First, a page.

A hand writing on paper. Image from Pixabay.

“Ang Alamat ng Pagkukunwari”

A hand writing on paper. Image from Pixabay.

Kunwari nagpupuyat
Mata’y di na mapuknat
Nakikipagtitigan sa hanging walang lamat
Nagsisigasig, mapalaya lamang ang alamat.

Kunwari may tinatapos
Kahit kaisipa’y matagal ng hikahos
Nagdedeliryo na yata ng lubos
Mga gawain di na naubos.

Kunwari nagsusumikap
Magugulong letra’y sapilitang niyayakap
Nakaririnding usapin pilit tinatanggap
Gising na diwa hinahayaang magpanggap.

Kunwari walang pakiwari
Takbo ng isip ma’y di mawari
Takot at pagdududa’y isinasantabi
Lakas-loob patuloy na hinahabi.

Kunwari na kung kunwari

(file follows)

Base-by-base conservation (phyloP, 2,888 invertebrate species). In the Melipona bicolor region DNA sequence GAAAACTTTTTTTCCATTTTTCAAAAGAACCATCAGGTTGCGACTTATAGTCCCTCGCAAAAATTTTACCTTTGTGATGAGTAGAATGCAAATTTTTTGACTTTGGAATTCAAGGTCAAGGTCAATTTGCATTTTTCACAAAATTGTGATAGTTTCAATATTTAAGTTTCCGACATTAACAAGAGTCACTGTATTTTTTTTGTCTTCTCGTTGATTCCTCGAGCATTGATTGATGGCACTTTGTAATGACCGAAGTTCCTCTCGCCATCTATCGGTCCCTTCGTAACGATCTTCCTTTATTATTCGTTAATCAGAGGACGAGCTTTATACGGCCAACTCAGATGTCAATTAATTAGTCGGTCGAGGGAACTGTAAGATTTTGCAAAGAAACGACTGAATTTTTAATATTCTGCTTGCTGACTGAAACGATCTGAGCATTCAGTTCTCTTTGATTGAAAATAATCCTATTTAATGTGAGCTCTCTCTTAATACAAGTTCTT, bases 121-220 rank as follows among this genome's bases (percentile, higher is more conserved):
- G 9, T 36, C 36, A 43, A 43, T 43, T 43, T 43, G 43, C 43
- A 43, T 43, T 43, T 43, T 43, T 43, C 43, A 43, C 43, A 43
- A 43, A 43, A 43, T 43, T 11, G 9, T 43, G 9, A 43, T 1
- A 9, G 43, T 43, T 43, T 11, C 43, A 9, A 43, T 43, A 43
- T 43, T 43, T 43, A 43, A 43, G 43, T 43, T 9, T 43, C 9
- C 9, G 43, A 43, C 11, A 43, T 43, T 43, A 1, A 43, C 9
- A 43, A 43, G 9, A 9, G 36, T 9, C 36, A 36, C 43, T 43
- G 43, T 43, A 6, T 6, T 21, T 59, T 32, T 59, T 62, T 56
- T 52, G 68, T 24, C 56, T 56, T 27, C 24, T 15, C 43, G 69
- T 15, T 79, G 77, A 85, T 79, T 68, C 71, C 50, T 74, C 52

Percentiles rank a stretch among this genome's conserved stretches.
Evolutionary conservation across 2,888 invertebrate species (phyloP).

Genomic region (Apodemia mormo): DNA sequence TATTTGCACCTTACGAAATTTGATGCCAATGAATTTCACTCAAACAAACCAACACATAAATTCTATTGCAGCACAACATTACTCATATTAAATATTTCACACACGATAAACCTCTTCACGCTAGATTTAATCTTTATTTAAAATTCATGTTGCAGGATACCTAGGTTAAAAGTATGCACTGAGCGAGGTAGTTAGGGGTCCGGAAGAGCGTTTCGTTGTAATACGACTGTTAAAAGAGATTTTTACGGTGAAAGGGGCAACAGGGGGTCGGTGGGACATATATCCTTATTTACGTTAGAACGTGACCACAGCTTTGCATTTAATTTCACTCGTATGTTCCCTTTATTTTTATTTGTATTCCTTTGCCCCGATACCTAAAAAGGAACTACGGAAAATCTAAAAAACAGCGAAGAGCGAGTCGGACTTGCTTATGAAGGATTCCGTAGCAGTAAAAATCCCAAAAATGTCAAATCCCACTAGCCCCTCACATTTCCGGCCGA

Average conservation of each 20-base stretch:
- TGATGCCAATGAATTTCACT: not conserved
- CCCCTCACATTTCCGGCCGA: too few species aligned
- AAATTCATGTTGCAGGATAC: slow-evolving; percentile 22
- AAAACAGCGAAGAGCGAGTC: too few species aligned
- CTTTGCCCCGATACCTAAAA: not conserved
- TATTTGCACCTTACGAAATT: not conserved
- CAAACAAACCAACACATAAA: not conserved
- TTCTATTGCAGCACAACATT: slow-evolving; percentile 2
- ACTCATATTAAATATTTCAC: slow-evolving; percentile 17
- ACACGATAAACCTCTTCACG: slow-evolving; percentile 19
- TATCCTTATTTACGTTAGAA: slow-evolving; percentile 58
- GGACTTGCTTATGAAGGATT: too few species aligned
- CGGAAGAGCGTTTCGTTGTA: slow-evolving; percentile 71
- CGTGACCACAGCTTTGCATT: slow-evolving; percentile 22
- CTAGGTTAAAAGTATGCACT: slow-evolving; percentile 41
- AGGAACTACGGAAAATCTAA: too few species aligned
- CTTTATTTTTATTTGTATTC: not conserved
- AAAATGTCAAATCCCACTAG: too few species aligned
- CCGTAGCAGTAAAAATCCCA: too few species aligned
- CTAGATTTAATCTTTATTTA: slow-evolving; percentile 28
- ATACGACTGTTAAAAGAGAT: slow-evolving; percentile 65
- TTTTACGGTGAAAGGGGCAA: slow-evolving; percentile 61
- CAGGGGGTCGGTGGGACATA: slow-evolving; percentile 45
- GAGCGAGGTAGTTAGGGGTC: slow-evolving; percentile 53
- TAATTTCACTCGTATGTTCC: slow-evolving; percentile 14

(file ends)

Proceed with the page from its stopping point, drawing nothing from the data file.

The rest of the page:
Nais ko pa ring magkunwari
Matiyak lamang sa sarili
Kahit kunwari, umaasa parati.


Susie Bangles-Baldo is a proud Igorota who belongs to the ethnolinguistic group Kankana-ey and a mother of three, two curious lads and a vigorous lassie. She spent her childhood savoring the blessings of simplicity in the ili; sidking-aparador, Chinese garter, bebe-ey (bahay-bahayan), climbing the caimito and swimming in the river were among the sundry fondest reminiscences that contributed to her yearning of going back to basics and reviving Indigenous poetry.

Susie is interested in the advancement of indigenous mental health and wellbeing that is grounded from the grassroots. She appreciates all sorts of writings (genially calling it as #KaisipangMalaya); believing that these are expressions of a person’s innermost thoughts and feelings, longings, hopes and dreams. Poetry is viewed as a vehicle that succor in reconnecting the dots from the past to make the present-day an opportunity for unlearning, relearning and development.

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